Biden reminded Palin that McCain's early words in the face of the current credit crisis were, "The fundamentals of the economy are strong."
"That doesn't make John McCain a bad guy," he added, "but it does point out he's out of touch."
However, Palin offered an explanation of McCain's much-maligned comments about the economic fundamentals.
"John McCain, in referring to the fundamental of our economy being strong, he was talking to and he was talking about the American workforce," she said. "And the American workforce is the greatest in this world, with the ingenuity and the work ethic that is just entrenched in our workforce. That's a positive. That's encouragement. And that's what John McCain meant."
Biden ridiculed the McCain-Palin tax plan as a measure that would help only the wealthiest corporations and individuals and pledged not to increase taxes on middle-class families who earn less than $200,000.
"Where I came from, it's called fairness," Biden said. "The middle class is struggling. Under McCain, 100,000 households get not a single break in taxes. When you [the middle class] do well, America does well. This is not punitive. McCain wants to add tax breaks for the corporations and wealthy. We have a different value set. The middle class deserves the tax breaks."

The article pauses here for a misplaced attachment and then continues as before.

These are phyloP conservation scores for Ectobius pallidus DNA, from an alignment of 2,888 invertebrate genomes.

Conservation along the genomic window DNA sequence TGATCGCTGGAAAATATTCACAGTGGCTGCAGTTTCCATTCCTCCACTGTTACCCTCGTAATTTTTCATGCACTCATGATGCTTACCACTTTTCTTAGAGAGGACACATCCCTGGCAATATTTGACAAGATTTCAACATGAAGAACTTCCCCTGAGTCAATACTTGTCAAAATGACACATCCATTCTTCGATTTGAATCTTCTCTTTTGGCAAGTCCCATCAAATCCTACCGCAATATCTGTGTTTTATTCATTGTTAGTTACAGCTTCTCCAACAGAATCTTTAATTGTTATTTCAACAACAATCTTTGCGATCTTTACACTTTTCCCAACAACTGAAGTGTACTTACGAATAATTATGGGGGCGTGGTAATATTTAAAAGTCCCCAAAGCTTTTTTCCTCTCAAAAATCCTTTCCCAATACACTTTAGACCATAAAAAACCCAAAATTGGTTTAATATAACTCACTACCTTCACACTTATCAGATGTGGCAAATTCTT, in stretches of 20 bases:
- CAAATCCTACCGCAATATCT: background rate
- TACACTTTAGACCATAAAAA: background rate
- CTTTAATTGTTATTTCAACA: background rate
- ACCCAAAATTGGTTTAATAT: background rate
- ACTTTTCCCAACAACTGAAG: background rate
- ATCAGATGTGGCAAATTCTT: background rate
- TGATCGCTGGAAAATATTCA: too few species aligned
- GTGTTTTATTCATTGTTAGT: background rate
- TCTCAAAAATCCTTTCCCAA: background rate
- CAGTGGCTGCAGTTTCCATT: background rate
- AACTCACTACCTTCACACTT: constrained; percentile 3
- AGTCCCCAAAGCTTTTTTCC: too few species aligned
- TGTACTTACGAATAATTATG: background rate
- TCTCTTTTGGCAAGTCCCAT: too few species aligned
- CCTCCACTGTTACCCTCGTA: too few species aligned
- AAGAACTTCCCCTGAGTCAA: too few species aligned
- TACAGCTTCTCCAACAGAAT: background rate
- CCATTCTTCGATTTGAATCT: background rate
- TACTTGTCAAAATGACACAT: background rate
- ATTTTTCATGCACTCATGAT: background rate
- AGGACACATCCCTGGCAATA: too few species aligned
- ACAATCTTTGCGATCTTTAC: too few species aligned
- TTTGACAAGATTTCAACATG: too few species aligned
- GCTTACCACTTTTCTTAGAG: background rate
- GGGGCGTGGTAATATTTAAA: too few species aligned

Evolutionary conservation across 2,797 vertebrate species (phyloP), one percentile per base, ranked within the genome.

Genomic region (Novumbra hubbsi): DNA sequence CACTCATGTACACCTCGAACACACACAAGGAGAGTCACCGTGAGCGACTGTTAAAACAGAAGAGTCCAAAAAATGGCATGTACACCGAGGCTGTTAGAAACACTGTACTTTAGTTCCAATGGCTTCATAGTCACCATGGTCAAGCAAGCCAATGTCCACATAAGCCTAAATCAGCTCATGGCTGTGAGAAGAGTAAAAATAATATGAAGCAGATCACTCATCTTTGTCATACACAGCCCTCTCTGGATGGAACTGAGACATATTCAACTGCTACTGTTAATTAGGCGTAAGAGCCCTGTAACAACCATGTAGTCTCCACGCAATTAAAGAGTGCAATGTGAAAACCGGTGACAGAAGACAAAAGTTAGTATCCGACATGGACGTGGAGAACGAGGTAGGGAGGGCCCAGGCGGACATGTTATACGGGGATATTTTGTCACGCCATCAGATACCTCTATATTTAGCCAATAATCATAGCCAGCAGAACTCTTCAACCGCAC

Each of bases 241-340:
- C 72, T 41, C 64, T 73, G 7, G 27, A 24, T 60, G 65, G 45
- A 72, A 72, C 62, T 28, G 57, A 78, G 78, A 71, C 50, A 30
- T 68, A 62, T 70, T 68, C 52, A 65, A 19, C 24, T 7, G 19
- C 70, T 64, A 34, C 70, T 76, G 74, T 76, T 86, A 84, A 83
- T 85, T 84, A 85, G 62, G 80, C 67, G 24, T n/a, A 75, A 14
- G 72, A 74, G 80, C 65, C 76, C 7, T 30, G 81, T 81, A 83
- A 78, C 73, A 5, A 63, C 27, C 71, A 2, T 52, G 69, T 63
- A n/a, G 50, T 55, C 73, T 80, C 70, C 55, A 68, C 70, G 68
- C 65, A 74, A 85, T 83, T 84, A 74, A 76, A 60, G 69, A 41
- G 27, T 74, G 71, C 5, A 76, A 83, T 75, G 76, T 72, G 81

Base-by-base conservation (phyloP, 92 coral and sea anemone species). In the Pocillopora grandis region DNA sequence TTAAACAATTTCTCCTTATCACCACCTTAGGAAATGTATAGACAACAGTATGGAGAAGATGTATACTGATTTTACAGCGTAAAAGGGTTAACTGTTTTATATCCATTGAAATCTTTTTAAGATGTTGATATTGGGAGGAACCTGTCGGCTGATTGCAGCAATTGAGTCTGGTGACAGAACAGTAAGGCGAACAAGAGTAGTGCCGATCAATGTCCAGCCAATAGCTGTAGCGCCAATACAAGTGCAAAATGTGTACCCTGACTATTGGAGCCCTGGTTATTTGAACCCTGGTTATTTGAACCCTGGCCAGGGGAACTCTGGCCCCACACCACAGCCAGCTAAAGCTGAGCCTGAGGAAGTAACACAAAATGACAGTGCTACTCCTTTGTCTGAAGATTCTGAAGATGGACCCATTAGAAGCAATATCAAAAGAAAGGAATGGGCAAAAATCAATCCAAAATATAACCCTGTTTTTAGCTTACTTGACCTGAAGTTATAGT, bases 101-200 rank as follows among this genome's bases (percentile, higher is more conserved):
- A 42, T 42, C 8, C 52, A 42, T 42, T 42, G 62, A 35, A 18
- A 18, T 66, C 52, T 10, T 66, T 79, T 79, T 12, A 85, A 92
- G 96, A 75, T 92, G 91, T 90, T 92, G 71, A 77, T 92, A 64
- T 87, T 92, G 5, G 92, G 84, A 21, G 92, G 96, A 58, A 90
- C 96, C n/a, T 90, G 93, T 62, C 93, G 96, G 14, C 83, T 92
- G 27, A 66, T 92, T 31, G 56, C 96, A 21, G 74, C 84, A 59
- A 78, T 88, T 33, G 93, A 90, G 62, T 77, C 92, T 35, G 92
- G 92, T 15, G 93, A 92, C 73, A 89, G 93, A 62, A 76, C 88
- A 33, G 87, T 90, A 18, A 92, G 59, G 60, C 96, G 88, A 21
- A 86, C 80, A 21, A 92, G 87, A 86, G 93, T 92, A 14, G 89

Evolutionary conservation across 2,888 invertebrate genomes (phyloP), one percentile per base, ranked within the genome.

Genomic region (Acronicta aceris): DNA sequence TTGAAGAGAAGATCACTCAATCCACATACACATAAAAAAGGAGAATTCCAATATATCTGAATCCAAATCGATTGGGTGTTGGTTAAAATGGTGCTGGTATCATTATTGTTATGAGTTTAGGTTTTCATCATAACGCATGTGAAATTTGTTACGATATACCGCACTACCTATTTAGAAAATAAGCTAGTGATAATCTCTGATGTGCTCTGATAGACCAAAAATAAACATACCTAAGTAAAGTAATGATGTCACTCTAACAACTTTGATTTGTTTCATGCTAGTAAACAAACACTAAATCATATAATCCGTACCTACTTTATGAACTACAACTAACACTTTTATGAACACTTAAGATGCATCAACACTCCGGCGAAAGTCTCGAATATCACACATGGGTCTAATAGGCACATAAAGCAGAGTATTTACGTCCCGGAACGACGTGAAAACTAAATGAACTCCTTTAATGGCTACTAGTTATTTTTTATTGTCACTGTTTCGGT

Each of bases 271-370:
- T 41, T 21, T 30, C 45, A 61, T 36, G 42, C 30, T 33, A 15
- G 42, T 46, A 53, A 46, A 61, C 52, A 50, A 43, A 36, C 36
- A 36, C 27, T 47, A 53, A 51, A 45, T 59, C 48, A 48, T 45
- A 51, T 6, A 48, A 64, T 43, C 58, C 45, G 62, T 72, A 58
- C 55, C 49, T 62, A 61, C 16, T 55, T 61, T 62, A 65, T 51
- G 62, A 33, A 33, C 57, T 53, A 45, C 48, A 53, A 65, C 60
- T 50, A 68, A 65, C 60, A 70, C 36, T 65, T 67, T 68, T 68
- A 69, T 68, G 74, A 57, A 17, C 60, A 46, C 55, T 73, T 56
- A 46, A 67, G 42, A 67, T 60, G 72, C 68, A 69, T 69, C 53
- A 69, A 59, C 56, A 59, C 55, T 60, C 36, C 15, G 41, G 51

Palin said the health of the economy was contingent on allowing the private sector to grow on its own, free of a heavy tax burden.
"You said paying taxes is patriotic," she said. "You're not always the solution. Too often you are the problem. Get out of the way and let the private sector and families prosper."P>
With just two minutes to answer each of moderator Gwen Ifill's questions, the candidates covered a lot of ground quickly. Moving from the economy, Biden and Palin discussed climate change, same-sex marriage and foreign policy.
Though the candidates disagreed on the whether the United States should sit down with the leaders of rogue nations such Iranian President Mahmoud Ahmadinejad, both trumpeted ongoing American support for the state of Israel.
Palin said she supported a two-state solution to the Israeli-Palestinian conflict and the Bush administration's efforts to negotiate a settlement.
Biden touted his own pro-Israel credentials, ripped the Bush administration's efforts, and said he and Obama would push for proactive diplomatic engagement in the Middle East.
Palin, who has built much of her candidacy on her energy policy credentials, called for further drilling and use of domestic oil. She declined to place the blame for global warming squarely on human beings.
"I'm not one to attribute every activity of man to change in the climate," Palin said, arguing for more drilling of fossil fuels in the United States. "People are so hungry for those domestic sources of energy to be tapped into. It is safe to drill and we need to do more of that."
Biden sharply disagreed, saying he believed climate change was "man-made" and the nation needed to actively seek alternative energy sources.
"I think it's man-made," Biden said. "I think it's clearly man-made. If you don't understand the problem, then you don't understand the solution. His only idea is drill, drill, drill -- and in the meantime, we are going to be in real trouble."